Range

Polestar 3 Long Range Dual Motor

107kWh

390 miles

Polestar 3 Long Range Dual Motor Performance Pack

107kWh

349 miles

How efficient is the Polestar 3 in the real world?

Despite the adequate on-paper range figures, real life usage does muddy the waters a little. When we tested the Performance Pack version, the efficiency figures we were achieving in the Polestar 3 would have returned a range of around 256 miles, which is quite a way behind the official figure.

What will the Polestar 3 cost to insure?

Official insurance groupings are yet to be confirmed for the Polestar 3, but we wouldn’t expect it to be a cheap car to insure. For context, competitors like the BMW iX span groups 47 to 50 out of 50, so the Polestar 3 will probably sit around this ballpark.

Electric motor, drive & performance

“The Polestar 3 is comfortable and capable, but dull to drive, despite the brand’s sporty claims”

The Polestar 3 is based on many of the same underpinnings as the Volvo EX90 SUV, but where Volvo focuses on comfort first and foremost, Polestar has emphasised its intent to offer a more driver-focused experience with the Polestar 3 – to what extent the brand has succeeded, however, is another question.

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Getting into the Polestar 3 we were very impressed with its driving position for an SUV overall, but didn’t like the fact that we had to go through five steps via the infotainment screen just to change the steering wheel position. Visibility is excellent, and the ridges on the edges of the bonnet made it easy to place the car, even when there was a lack of feedback through the steering wheel.

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Although it’s a big SUV, the Polestar 3 has a low centre of gravity and plenty of power on tap in either guise. From launch every Polestar comes in a dual-motor configuration, but while standard cars get 483bhp, the Performance Pack bumps this up to 510bhp for even more punch, and it’s the model we’ve tested. While that sounds like a good start, once we were on the move there was no avoiding the fact that it still felt like a very large heavy car and the suspension setup means it feels soft and floaty to drive.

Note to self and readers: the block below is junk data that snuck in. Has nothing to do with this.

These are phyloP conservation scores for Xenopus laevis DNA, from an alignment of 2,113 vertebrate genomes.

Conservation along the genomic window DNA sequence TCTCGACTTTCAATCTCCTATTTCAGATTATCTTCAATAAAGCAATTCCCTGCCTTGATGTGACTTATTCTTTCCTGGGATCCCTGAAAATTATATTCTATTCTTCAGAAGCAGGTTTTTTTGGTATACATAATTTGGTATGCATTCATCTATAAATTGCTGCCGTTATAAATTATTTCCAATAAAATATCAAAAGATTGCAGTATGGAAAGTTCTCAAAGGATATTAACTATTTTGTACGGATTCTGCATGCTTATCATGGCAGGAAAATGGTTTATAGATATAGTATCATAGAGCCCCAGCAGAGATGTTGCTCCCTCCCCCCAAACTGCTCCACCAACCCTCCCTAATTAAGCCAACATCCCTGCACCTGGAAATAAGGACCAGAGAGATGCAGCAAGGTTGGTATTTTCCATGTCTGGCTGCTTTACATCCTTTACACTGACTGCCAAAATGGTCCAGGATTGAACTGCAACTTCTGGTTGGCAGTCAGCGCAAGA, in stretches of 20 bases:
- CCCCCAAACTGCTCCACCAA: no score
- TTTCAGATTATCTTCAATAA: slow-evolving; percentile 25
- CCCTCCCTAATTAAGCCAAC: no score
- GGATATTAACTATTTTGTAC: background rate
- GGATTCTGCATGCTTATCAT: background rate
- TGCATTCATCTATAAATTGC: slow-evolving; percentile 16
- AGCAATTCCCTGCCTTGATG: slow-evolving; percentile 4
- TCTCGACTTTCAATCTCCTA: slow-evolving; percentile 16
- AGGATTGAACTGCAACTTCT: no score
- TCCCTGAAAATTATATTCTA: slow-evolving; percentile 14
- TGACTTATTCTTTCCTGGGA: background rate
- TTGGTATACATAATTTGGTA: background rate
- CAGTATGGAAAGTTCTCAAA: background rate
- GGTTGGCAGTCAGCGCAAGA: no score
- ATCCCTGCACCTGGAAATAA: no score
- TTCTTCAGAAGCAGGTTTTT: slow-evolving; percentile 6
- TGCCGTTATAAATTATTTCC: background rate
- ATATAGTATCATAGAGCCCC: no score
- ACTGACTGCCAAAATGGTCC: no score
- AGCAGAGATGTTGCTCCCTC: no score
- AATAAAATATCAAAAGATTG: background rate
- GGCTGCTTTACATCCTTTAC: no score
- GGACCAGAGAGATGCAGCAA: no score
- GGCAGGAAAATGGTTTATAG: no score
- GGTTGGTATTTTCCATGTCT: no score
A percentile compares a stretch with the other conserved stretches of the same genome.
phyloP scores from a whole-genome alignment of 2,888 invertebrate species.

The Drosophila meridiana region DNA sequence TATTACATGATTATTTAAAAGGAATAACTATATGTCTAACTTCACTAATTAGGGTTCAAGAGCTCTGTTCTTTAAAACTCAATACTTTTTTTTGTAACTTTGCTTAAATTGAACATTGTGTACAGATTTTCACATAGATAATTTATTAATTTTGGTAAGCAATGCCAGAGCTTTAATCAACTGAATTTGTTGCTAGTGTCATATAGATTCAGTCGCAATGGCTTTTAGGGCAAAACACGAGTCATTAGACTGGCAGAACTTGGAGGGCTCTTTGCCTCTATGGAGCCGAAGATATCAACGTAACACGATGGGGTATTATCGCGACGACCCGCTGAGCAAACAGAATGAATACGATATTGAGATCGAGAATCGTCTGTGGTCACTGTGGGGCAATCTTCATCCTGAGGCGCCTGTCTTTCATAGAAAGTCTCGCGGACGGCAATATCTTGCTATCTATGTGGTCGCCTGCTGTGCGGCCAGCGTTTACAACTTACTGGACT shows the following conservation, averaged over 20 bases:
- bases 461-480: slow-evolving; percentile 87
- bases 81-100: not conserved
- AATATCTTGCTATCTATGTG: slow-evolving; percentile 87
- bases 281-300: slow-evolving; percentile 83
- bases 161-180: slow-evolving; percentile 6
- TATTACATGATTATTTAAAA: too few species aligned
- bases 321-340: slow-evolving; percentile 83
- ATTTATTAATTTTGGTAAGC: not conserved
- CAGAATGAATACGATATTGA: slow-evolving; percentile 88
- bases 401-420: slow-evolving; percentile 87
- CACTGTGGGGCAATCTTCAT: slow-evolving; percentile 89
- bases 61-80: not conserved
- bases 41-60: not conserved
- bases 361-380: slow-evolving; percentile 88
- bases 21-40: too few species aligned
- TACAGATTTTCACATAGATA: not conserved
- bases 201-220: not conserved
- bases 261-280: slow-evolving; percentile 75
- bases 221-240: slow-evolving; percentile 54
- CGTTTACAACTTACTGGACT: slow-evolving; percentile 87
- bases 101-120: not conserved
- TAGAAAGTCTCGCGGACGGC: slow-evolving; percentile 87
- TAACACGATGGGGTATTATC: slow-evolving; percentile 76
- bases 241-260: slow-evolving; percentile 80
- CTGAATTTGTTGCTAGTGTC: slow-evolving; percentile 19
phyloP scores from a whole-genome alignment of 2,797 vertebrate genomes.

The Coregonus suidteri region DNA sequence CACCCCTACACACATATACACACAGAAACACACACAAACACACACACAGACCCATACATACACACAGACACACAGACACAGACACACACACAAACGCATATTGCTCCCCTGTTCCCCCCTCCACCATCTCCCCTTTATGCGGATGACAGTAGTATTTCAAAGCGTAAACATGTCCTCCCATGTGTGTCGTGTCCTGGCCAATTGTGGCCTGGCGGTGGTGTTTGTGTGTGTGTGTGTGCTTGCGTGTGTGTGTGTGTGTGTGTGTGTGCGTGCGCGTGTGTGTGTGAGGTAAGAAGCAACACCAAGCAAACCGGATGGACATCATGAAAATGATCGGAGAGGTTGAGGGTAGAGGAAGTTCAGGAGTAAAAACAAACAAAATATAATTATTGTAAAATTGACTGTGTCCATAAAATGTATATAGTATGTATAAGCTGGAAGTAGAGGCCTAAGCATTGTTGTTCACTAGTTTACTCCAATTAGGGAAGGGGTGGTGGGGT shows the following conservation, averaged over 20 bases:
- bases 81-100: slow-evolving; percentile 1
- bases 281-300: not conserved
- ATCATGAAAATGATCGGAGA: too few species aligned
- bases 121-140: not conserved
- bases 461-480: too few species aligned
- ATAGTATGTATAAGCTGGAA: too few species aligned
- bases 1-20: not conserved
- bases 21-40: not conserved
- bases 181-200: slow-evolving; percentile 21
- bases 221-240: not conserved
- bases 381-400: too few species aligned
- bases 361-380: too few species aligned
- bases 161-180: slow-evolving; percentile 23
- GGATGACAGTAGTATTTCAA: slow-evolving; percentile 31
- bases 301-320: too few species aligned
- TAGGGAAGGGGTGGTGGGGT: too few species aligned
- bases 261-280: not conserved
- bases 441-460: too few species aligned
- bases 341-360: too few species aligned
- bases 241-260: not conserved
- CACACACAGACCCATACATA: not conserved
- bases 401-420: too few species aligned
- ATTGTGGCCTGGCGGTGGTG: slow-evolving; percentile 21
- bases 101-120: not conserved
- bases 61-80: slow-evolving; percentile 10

The upside to this is that the Polestar 3 does a better job of smoothing out road imperfections at lower speeds than the Polestar 2’s harsh setup thanks to the sophisticated self-levelling dual-chamber air suspension and adaptive dampers. Really, then, the 3 feels more comfort-focused than Polestar intended.

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The Polestar 3’s brakes provide an impressive amount of stopping power, and although the regenerative braking system comes on very smoothly, we wish there was more adjustability to it. In ‘High’ mode you get enough braking force to drive the Polestar 3 with just one pedal, and the ‘Low’ setting makes this slightly less aggressive, but other than that, the only option is to turn it off completely.

Is the Polestar 3 good to drive in town?

Given its large size there are certainly easier cars to drive around town, but the Polestar 3 doesn’t do a bad job thanks to its tight turning circle – a feat it manages despite a lack of four-wheel steering. The steering feels light and quick which helps make it more nimble, although it does cause the Polestar 3 to feel a little wallowy at times. While the suspension setup can feel a bit floaty, good visibility and a view of the edges of the bonnet makes it straightforward to manoeuvre.

Is the Polestar 3 good to drive on long journeys?

At motorway speeds the Polestar 3 does a good job of offering a smooth comfortable ride, even on the 22-inch wheels our test car had. Polestar has done a particularly good job of insulating the cabin from road and wind noise, so it feels refined and quiet inside. We recommend putting the Polestar 3 into ‘Nimble’ or ‘Firm’ modes when on the motorway as it feels more settled.